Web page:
The ABC’s new Unified Rules of MMA officially went into effect yesterday, and along with them a new criteria for judging MMA rounds. Other rule changes include a foul for pointing fingers at opponents’ eyes, allowing clavicle grabs and heel strikes to the kidney, and requiring that two palms or fists touch the canvas, or some combination, for a fighter to be considered grounded via their hands. Any body part touching the mat that isn’t the sole of a foot or a hand has always made and will continue to make a fighter grounded.
While most states should be adopting all the changes, MMA Fighting’s Marc Raimondi reported last week that New Jersey, Ohio, Missouri, Colorado, Virginia, Maryland and South Dakota will not adopt the new rules in full, with specific concern towards the new definition of a grounded fighter and allowing heel kicks to the kidneys.
The new judging standards are not controversial, but whether they will be implemented at the state level in time for events early in the 2017 calendar is still up in the air. As Raimondi noted, “The UFC’s first four events of 2017 are in Arizona, Colorado, Texas and New York. Arizona has yet to vote on the new rules, Colorado will not be passing them legislatively, Texas is scheduled to vote on them March 24, and New York will adopt them as of Jan. 1.”
The new judging criteria clarify that MMA rounds are evaluated on one, and only one, element: Effective Striking/Grappling. Aggression and cage control are absolutely meaningless unless the effective striking/grappling of the two fighters is 100% equal. In that rare occurrence, Effective Aggressiveness is a judge’s Plan B. And in the rarer case that Plan B is also 100% equal, Fighting Area Control is a judge’s Plan C.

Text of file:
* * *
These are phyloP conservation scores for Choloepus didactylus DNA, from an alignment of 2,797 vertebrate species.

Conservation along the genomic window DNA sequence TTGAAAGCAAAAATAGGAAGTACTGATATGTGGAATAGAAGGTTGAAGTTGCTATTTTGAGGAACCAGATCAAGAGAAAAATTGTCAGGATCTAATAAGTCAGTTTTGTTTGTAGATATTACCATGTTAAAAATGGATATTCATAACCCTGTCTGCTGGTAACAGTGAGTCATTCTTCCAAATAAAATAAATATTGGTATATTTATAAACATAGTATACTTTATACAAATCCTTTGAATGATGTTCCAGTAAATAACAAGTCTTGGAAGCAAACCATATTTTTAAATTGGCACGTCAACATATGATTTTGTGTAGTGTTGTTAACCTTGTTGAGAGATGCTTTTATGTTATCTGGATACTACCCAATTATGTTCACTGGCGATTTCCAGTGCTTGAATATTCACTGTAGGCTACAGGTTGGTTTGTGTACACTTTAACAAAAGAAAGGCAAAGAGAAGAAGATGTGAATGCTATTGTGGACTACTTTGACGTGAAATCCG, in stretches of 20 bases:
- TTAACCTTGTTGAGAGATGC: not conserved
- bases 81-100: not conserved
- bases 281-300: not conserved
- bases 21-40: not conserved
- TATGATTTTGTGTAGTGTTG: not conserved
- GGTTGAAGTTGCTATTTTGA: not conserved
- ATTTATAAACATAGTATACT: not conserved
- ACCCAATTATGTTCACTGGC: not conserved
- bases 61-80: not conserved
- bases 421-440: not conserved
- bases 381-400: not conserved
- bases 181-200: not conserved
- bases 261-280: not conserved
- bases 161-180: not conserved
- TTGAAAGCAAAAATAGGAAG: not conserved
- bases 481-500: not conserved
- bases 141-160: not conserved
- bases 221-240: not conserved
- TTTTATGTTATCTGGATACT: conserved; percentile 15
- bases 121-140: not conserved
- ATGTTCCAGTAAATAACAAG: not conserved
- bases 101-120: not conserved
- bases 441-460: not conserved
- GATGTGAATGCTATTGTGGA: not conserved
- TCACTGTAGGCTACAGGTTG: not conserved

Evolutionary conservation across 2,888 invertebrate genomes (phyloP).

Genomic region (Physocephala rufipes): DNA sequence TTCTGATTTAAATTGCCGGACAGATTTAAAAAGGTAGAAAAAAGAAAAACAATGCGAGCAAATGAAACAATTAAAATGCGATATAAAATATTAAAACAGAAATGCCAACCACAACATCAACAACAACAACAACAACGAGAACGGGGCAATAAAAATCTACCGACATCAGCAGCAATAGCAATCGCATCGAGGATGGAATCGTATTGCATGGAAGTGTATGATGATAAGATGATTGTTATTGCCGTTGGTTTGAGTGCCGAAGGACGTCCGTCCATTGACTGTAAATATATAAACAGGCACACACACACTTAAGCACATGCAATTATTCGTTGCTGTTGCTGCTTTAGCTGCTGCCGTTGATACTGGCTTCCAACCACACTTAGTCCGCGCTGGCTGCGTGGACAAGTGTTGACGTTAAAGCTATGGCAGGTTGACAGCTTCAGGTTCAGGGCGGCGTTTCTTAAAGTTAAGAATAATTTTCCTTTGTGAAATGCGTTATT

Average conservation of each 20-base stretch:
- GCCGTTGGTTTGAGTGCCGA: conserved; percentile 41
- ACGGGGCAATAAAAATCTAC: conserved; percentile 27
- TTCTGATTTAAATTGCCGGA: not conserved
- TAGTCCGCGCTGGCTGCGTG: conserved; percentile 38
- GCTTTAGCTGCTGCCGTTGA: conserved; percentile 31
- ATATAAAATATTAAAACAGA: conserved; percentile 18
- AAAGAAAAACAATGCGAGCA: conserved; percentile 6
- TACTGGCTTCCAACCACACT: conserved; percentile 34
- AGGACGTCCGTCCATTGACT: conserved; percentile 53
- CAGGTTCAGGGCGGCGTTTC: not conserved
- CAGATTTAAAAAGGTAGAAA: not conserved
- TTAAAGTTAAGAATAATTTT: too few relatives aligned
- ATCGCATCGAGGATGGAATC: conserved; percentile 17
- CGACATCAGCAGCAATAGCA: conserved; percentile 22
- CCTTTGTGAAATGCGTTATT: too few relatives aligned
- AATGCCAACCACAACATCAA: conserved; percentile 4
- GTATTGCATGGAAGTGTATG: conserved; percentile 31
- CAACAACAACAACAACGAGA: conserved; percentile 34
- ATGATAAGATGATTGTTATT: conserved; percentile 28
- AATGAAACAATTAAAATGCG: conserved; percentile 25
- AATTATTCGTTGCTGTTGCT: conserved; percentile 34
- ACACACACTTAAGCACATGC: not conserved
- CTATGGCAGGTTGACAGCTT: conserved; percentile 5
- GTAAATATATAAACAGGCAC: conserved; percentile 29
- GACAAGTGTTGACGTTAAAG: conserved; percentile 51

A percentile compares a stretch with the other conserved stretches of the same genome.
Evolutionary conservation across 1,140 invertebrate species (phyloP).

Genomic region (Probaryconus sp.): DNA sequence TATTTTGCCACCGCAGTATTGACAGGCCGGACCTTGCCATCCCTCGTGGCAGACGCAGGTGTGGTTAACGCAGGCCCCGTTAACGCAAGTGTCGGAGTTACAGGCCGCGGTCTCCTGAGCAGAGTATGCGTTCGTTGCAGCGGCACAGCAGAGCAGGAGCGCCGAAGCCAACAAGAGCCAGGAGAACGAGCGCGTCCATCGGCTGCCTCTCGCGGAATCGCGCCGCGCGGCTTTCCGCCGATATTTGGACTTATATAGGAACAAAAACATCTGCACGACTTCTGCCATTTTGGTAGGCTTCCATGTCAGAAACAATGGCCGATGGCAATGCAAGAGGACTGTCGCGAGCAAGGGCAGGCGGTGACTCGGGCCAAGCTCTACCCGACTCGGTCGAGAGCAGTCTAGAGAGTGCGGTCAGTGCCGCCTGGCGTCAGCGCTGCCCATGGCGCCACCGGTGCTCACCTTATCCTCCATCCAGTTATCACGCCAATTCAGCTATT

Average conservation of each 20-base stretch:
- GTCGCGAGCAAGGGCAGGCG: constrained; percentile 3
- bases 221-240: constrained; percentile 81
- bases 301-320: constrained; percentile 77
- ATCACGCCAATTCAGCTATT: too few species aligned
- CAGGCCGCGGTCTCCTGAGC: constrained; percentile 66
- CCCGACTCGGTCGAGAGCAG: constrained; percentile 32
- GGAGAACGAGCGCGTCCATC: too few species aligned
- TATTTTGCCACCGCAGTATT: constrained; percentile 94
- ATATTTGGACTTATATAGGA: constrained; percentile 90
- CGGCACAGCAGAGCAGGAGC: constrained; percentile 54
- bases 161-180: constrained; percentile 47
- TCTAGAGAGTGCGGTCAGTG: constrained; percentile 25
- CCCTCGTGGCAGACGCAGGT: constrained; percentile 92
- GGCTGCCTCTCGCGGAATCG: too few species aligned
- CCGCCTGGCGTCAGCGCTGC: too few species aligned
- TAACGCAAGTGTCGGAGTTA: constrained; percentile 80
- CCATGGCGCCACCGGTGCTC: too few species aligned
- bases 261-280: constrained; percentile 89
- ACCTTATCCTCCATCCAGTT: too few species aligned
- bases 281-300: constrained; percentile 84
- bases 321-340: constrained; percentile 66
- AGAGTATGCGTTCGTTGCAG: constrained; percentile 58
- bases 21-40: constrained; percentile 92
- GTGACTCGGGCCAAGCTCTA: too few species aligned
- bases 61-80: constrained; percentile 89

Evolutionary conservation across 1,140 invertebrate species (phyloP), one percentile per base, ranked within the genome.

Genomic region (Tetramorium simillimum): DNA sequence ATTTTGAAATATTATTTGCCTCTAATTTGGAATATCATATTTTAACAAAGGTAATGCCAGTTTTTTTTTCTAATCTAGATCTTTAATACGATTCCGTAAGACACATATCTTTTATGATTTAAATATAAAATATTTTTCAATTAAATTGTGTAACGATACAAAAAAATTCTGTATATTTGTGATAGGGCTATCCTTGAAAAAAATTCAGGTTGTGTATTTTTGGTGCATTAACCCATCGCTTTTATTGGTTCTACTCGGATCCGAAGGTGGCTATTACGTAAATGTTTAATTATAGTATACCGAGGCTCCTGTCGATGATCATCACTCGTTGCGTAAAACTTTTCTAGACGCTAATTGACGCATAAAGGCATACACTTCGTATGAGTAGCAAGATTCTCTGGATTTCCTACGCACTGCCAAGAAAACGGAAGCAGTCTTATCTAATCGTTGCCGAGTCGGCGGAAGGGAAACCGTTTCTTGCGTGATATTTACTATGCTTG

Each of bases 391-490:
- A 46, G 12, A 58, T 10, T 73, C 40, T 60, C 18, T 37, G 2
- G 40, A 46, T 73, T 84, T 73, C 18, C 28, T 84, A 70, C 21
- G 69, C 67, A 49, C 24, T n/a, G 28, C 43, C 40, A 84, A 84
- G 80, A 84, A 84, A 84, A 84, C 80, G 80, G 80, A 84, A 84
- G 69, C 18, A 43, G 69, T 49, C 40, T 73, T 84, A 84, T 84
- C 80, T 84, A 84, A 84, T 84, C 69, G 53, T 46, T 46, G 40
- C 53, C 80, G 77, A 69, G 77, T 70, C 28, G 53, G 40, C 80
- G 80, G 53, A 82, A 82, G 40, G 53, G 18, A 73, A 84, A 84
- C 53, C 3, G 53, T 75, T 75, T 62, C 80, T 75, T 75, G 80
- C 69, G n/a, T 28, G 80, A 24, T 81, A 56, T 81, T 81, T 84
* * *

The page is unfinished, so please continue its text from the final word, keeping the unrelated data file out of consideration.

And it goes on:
While the wording of a 10-9 round changed, its spirit did not. A much more significant change was made to the criteria for a 10-8 round.
When the original Unified Rules were written in 2001, a 10-8 round was defined as when a fighter “overwhelmingly dominates.” In 2012, it was changed to “wins by a large margin.” While this seemed to relax the standards for giving a 10-8 score, it still wasn’t terribly clear when to apply it in practice. Judges were taught that a “large margin” is when one fighter has Dominance and Damage in a round, but the written rule itself was open to wide interpretation.
2012 Criteria for 10-8 Rounds
A round is to be scored as a 10-8 Round when a contestant wins by a large margin, by effective striking and or effective grappling that have great impact on the opponent.
In October 2015, the ABC’s MMA Rules Committee set out to change this. The newly effective Unified Rules judging criteria takes a major leap forward in providing detailed guidance as to what makes up a 10-8 round.
A 10-8 Round in MMA is where one fighter wins the round by a large margin.
A 10-8 round in MMA is not the most common score a judge will render, but it is absolutely essential to the evolution of the sport and the fairness to the fighters that judges understand and effectively utilize the score of 10-8. A score of 10-8 does not require a fighter to dominate their opponent for 5 minutes of a round. The score of 10-8 is utilized by the judge when the judge sees verifiable actions on the part of either fighter. Judges shall ALWAYS give a score of 10-8 when the judge has established that one fighter has dominated the action of the round, had duration of the domination and also impacted their opponent with either effective strikes or effective grappling maneuvers that have diminished the abilities of their opponent.